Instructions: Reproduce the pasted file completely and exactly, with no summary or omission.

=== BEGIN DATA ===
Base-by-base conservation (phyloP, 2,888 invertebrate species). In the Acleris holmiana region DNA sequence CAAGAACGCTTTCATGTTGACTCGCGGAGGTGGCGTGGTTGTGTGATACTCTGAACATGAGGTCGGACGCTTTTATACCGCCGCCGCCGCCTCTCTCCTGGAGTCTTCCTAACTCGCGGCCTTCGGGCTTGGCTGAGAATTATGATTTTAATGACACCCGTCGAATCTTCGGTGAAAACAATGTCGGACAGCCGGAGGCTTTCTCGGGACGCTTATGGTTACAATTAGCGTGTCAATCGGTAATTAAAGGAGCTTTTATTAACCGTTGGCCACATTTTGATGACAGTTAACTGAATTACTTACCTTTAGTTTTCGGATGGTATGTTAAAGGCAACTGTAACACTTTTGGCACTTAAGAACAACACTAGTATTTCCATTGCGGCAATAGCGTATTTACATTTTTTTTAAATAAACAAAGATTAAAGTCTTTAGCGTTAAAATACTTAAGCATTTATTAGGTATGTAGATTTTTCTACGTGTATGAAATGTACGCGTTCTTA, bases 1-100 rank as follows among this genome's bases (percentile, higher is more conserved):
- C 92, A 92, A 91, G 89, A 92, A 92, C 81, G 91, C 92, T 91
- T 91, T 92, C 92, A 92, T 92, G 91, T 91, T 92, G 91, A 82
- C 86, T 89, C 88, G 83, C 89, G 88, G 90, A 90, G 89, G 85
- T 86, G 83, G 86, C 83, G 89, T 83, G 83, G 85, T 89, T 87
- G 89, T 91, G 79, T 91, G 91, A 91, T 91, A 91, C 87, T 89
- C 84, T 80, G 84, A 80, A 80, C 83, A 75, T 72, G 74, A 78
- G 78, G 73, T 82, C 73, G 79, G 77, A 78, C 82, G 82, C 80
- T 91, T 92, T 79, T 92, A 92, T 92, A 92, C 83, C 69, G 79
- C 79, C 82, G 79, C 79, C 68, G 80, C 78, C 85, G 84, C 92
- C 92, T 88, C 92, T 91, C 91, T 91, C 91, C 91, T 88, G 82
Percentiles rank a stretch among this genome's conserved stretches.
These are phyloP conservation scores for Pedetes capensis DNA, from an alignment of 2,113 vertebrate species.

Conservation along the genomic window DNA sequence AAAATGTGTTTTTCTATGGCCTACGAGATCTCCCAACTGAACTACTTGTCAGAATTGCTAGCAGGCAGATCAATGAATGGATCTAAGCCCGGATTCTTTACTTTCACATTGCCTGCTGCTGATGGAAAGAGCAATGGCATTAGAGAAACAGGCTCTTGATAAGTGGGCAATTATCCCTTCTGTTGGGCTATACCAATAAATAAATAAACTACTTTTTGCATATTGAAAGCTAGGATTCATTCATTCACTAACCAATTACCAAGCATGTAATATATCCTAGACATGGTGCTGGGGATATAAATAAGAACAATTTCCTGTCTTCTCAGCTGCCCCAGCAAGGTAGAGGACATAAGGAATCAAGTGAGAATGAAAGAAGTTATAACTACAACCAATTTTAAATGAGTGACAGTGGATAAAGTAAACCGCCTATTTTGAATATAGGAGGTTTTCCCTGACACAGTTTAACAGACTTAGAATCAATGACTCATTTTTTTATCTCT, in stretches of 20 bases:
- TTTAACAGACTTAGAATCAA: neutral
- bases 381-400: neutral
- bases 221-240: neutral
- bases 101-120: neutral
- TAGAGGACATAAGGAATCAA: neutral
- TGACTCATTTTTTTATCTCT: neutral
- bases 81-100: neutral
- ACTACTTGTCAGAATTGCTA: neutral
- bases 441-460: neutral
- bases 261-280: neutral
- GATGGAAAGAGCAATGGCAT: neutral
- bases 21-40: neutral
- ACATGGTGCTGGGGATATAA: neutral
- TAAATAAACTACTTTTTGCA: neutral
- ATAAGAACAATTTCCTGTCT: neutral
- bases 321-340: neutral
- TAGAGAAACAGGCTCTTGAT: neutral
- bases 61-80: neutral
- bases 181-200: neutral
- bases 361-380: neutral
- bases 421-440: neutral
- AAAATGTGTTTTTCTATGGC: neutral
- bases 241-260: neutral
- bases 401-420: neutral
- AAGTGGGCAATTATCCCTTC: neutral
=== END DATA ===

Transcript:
Base-by-base conservation (phyloP, 2,888 invertebrate species). In the Acleris holmiana region DNA sequence CAAGAACGCTTTCATGTTGACTCGCGGAGGTGGCGTGGTTGTGTGATACTCTGAACATGAGGTCGGACGCTTTTATACCGCCGCCGCCGCCTCTCTCCTGGAGTCTTCCTAACTCGCGGCCTTCGGGCTTGGCTGAGAATTATGATTTTAATGACACCCGTCGAATCTTCGGTGAAAACAATGTCGGACAGCCGGAGGCTTTCTCGGGACGCTTATGGTTACAATTAGCGTGTCAATCGGTAATTAAAGGAGCTTTTATTAACCGTTGGCCACATTTTGATGACAGTTAACTGAATTACTTACCTTTAGTTTTCGGATGGTATGTTAAAGGCAACTGTAACACTTTTGGCACTTAAGAACAACACTAGTATTTCCATTGCGGCAATAGCGTATTTACATTTTTTTTAAATAAACAAAGATTAAAGTCTTTAGCGTTAAAATACTTAAGCATTTATTAGGTATGTAGATTTTTCTACGTGTATGAAATGTACGCGTTCTTA, bases 1-100 rank as follows among this genome's bases (percentile, higher is more conserved):
- C 92, A 92, A 91, G 89, A 92, A 92, C 81, G 91, C 92, T 91
- T 91, T 92, C 92, A 92, T 92, G 91, T 91, T 92, G 91, A 82
- C 86, T 89, C 88, G 83, C 89, G 88, G 90, A 90, G 89, G 85
- T 86, G 83, G 86, C 83, G 89, T 83, G 83, G 85, T 89, T 87
- G 89, T 91, G 79, T 91, G 91, A 91, T 91, A 91, C 87, T 89
- C 84, T 80, G 84, A 80, A 80, C 83, A 75, T 72, G 74, A 78
- G 78, G 73, T 82, C 73, G 79, G 77, A 78, C 82, G 82, C 80
- T 91, T 92, T 79, T 92, A 92, T 92, A 92, C 83, C 69, G 79
- C 79, C 82, G 79, C 79, C 68, G 80, C 78, C 85, G 84, C 92
- C 92, T 88, C 92, T 91, C 91, T 91, C 91, C 91, T 88, G 82
Percentiles rank a stretch among this genome's conserved stretches.
These are phyloP conservation scores for Pedetes capensis DNA, from an alignment of 2,113 vertebrate species.

Conservation along the genomic window DNA sequence AAAATGTGTTTTTCTATGGCCTACGAGATCTCCCAACTGAACTACTTGTCAGAATTGCTAGCAGGCAGATCAATGAATGGATCTAAGCCCGGATTCTTTACTTTCACATTGCCTGCTGCTGATGGAAAGAGCAATGGCATTAGAGAAACAGGCTCTTGATAAGTGGGCAATTATCCCTTCTGTTGGGCTATACCAATAAATAAATAAACTACTTTTTGCATATTGAAAGCTAGGATTCATTCATTCACTAACCAATTACCAAGCATGTAATATATCCTAGACATGGTGCTGGGGATATAAATAAGAACAATTTCCTGTCTTCTCAGCTGCCCCAGCAAGGTAGAGGACATAAGGAATCAAGTGAGAATGAAAGAAGTTATAACTACAACCAATTTTAAATGAGTGACAGTGGATAAAGTAAACCGCCTATTTTGAATATAGGAGGTTTTCCCTGACACAGTTTAACAGACTTAGAATCAATGACTCATTTTTTTATCTCT, in stretches of 20 bases:
- TTTAACAGACTTAGAATCAA: neutral
- bases 381-400: neutral
- bases 221-240: neutral
- bases 101-120: neutral
- TAGAGGACATAAGGAATCAA: neutral
- TGACTCATTTTTTTATCTCT: neutral
- bases 81-100: neutral
- ACTACTTGTCAGAATTGCTA: neutral
- bases 441-460: neutral
- bases 261-280: neutral
- GATGGAAAGAGCAATGGCAT: neutral
- bases 21-40: neutral
- ACATGGTGCTGGGGATATAA: neutral
- TAAATAAACTACTTTTTGCA: neutral
- ATAAGAACAATTTCCTGTCT: neutral
- bases 321-340: neutral
- TAGAGAAACAGGCTCTTGAT: neutral
- bases 61-80: neutral
- bases 181-200: neutral
- bases 361-380: neutral
- bases 421-440: neutral
- AAAATGTGTTTTTCTATGGC: neutral
- bases 241-260: neutral
- bases 401-420: neutral
- AAGTGGGCAATTATCCCTTC: neutral